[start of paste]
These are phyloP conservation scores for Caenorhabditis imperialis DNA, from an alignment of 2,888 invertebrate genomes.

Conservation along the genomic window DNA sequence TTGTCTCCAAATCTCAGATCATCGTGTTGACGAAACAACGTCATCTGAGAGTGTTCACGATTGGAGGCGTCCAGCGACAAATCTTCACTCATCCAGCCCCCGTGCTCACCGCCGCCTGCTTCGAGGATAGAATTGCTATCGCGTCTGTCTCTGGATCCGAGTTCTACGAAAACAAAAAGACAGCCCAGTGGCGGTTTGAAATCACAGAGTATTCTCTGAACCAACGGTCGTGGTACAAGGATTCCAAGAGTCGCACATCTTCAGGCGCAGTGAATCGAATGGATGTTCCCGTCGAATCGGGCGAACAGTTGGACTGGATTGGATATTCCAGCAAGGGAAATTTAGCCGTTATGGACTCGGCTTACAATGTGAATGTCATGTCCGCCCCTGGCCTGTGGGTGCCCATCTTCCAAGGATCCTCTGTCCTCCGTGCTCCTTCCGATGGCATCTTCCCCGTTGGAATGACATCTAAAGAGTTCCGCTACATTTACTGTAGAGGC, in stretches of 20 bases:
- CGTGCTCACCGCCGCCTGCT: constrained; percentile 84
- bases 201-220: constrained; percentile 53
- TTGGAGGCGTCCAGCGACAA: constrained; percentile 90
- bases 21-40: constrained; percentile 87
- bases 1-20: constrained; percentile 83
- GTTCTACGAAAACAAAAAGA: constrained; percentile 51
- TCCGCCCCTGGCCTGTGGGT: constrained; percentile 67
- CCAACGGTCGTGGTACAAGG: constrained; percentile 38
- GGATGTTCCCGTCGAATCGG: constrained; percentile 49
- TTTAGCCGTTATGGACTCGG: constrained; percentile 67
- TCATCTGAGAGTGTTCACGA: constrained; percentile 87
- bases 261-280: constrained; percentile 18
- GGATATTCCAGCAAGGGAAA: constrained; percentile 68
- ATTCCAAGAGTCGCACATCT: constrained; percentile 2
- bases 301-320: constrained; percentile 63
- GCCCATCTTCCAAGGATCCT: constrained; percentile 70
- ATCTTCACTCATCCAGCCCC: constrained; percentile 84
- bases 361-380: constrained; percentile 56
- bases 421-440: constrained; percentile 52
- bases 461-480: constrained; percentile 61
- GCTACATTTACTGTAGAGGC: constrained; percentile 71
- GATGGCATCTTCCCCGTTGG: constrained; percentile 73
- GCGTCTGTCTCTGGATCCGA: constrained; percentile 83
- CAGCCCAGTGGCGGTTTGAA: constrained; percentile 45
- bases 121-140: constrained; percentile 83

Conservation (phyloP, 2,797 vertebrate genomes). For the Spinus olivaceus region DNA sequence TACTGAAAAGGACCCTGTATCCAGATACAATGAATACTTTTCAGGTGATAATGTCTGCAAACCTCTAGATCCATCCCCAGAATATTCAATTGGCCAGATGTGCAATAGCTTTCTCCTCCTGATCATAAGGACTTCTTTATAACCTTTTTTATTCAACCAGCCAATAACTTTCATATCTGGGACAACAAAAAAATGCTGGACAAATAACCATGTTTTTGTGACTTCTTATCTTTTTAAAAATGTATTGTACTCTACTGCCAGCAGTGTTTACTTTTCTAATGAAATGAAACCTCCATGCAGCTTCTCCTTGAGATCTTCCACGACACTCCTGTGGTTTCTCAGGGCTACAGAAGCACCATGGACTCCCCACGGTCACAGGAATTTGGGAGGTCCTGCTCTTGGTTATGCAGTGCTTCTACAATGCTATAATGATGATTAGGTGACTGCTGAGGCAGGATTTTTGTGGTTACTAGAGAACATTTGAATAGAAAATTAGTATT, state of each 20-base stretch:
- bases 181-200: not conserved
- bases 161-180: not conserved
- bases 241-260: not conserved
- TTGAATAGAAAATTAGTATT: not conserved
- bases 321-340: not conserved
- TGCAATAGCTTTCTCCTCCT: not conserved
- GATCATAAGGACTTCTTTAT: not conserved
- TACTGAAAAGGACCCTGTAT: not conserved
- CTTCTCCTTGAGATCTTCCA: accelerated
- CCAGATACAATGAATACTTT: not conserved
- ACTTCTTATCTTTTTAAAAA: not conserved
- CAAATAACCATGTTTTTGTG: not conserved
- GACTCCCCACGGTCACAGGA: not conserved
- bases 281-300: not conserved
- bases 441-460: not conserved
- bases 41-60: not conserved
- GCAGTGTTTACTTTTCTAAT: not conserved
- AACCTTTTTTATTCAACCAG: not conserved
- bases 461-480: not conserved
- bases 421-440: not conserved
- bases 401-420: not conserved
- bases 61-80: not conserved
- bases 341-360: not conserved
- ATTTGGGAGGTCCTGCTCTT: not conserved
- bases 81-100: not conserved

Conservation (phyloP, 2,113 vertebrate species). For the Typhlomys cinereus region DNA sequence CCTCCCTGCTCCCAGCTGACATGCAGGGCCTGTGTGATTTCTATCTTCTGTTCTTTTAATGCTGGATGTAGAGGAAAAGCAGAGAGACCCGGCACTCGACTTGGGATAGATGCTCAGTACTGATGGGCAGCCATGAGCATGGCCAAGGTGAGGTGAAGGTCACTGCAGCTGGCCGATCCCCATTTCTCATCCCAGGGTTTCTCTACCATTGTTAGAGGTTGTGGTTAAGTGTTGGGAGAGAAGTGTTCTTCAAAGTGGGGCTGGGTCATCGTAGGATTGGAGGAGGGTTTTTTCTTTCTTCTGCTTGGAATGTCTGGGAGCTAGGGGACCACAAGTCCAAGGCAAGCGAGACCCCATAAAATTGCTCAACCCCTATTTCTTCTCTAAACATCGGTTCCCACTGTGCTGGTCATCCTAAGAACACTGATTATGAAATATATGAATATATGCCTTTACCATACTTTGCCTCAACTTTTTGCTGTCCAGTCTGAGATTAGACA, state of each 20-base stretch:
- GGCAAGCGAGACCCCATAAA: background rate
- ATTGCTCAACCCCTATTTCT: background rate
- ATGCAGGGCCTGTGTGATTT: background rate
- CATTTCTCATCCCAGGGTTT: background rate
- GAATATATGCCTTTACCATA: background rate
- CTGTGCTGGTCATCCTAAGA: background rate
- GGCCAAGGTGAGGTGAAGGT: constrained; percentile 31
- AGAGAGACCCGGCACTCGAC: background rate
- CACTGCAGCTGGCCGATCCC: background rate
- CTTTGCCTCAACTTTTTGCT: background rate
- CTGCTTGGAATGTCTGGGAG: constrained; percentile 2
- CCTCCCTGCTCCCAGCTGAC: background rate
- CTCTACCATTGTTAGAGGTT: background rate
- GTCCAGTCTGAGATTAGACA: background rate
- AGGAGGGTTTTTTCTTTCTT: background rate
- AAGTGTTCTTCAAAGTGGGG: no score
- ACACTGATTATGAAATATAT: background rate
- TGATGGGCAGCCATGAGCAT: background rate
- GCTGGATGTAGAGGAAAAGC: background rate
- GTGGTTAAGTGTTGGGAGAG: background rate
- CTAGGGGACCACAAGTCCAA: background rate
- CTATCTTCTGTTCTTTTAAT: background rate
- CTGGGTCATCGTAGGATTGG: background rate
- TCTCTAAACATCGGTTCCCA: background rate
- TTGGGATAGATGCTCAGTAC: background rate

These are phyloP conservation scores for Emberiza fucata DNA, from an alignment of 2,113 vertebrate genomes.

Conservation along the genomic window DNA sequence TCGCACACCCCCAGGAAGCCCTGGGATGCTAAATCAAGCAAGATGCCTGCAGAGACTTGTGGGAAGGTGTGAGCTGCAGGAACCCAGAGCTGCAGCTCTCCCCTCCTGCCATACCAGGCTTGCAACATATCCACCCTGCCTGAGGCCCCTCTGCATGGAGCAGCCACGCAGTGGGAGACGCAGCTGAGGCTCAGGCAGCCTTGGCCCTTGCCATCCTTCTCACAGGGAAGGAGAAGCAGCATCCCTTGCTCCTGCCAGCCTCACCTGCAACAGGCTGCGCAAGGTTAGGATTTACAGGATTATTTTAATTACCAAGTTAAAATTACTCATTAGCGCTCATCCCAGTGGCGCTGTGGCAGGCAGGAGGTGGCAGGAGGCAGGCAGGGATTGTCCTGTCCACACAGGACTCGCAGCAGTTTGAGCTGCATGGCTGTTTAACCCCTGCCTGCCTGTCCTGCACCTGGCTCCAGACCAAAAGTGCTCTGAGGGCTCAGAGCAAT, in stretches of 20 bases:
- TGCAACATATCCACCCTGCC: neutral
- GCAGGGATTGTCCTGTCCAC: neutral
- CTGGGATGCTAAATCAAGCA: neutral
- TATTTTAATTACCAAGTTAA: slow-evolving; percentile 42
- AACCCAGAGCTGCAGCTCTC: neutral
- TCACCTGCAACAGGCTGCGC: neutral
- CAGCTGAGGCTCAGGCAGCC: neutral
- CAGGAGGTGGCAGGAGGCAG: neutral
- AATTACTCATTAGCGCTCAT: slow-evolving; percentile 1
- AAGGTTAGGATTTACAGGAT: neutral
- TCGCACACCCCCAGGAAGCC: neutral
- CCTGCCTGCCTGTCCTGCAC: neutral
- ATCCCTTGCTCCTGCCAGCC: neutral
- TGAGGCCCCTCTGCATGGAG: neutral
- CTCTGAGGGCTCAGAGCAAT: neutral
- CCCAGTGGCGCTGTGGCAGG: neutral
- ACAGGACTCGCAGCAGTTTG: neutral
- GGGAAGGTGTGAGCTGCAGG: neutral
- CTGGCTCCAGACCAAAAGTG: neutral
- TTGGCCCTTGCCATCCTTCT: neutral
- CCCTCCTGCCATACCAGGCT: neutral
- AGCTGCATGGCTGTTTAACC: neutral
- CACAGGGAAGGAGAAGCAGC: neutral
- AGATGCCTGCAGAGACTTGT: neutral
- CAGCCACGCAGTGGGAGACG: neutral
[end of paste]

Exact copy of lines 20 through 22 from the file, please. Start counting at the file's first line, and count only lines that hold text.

- bases 361-380: constrained; percentile 56
- bases 421-440: constrained; percentile 52
- bases 461-480: constrained; percentile 61